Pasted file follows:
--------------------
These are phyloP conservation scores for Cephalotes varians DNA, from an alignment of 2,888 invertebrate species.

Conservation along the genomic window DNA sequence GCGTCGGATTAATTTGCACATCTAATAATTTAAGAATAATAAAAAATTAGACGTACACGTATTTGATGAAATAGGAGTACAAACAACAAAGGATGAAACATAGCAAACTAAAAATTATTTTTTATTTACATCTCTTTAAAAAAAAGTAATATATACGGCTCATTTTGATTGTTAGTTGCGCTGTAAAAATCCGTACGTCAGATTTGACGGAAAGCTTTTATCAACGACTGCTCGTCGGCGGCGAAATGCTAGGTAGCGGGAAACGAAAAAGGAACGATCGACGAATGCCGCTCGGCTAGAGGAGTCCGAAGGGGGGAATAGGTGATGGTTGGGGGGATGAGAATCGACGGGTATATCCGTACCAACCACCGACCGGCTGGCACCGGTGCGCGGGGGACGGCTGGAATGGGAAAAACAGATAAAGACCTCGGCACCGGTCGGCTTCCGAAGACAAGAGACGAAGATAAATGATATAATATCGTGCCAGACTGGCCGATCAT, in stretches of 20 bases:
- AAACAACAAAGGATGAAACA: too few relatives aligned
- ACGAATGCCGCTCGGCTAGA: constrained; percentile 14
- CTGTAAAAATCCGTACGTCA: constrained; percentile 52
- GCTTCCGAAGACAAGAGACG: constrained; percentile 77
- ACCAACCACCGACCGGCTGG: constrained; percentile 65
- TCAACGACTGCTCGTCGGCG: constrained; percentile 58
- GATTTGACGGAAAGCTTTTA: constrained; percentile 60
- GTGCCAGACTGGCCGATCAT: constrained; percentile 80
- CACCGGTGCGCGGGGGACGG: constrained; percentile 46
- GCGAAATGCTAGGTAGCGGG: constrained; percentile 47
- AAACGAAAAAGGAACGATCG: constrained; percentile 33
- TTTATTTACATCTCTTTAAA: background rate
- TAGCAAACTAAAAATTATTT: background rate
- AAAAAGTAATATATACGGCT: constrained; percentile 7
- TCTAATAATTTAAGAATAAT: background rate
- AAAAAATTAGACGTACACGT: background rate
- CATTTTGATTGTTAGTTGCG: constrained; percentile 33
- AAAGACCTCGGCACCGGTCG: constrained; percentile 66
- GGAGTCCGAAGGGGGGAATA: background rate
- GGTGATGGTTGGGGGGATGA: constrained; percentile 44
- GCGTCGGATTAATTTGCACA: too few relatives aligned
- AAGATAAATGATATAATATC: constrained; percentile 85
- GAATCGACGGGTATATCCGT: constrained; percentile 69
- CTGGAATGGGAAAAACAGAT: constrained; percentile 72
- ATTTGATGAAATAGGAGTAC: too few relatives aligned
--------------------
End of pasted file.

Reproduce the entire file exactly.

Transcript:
These are phyloP conservation scores for Cephalotes varians DNA, from an alignment of 2,888 invertebrate species.

Conservation along the genomic window DNA sequence GCGTCGGATTAATTTGCACATCTAATAATTTAAGAATAATAAAAAATTAGACGTACACGTATTTGATGAAATAGGAGTACAAACAACAAAGGATGAAACATAGCAAACTAAAAATTATTTTTTATTTACATCTCTTTAAAAAAAAGTAATATATACGGCTCATTTTGATTGTTAGTTGCGCTGTAAAAATCCGTACGTCAGATTTGACGGAAAGCTTTTATCAACGACTGCTCGTCGGCGGCGAAATGCTAGGTAGCGGGAAACGAAAAAGGAACGATCGACGAATGCCGCTCGGCTAGAGGAGTCCGAAGGGGGGAATAGGTGATGGTTGGGGGGATGAGAATCGACGGGTATATCCGTACCAACCACCGACCGGCTGGCACCGGTGCGCGGGGGACGGCTGGAATGGGAAAAACAGATAAAGACCTCGGCACCGGTCGGCTTCCGAAGACAAGAGACGAAGATAAATGATATAATATCGTGCCAGACTGGCCGATCAT, in stretches of 20 bases:
- AAACAACAAAGGATGAAACA: too few relatives aligned
- ACGAATGCCGCTCGGCTAGA: constrained; percentile 14
- CTGTAAAAATCCGTACGTCA: constrained; percentile 52
- GCTTCCGAAGACAAGAGACG: constrained; percentile 77
- ACCAACCACCGACCGGCTGG: constrained; percentile 65
- TCAACGACTGCTCGTCGGCG: constrained; percentile 58
- GATTTGACGGAAAGCTTTTA: constrained; percentile 60
- GTGCCAGACTGGCCGATCAT: constrained; percentile 80
- CACCGGTGCGCGGGGGACGG: constrained; percentile 46
- GCGAAATGCTAGGTAGCGGG: constrained; percentile 47
- AAACGAAAAAGGAACGATCG: constrained; percentile 33
- TTTATTTACATCTCTTTAAA: background rate
- TAGCAAACTAAAAATTATTT: background rate
- AAAAAGTAATATATACGGCT: constrained; percentile 7
- TCTAATAATTTAAGAATAAT: background rate
- AAAAAATTAGACGTACACGT: background rate
- CATTTTGATTGTTAGTTGCG: constrained; percentile 33
- AAAGACCTCGGCACCGGTCG: constrained; percentile 66
- GGAGTCCGAAGGGGGGAATA: background rate
- GGTGATGGTTGGGGGGATGA: constrained; percentile 44
- GCGTCGGATTAATTTGCACA: too few relatives aligned
- AAGATAAATGATATAATATC: constrained; percentile 85
- GAATCGACGGGTATATCCGT: constrained; percentile 69
- CTGGAATGGGAAAAACAGAT: constrained; percentile 72
- ATTTGATGAAATAGGAGTAC: too few relatives aligned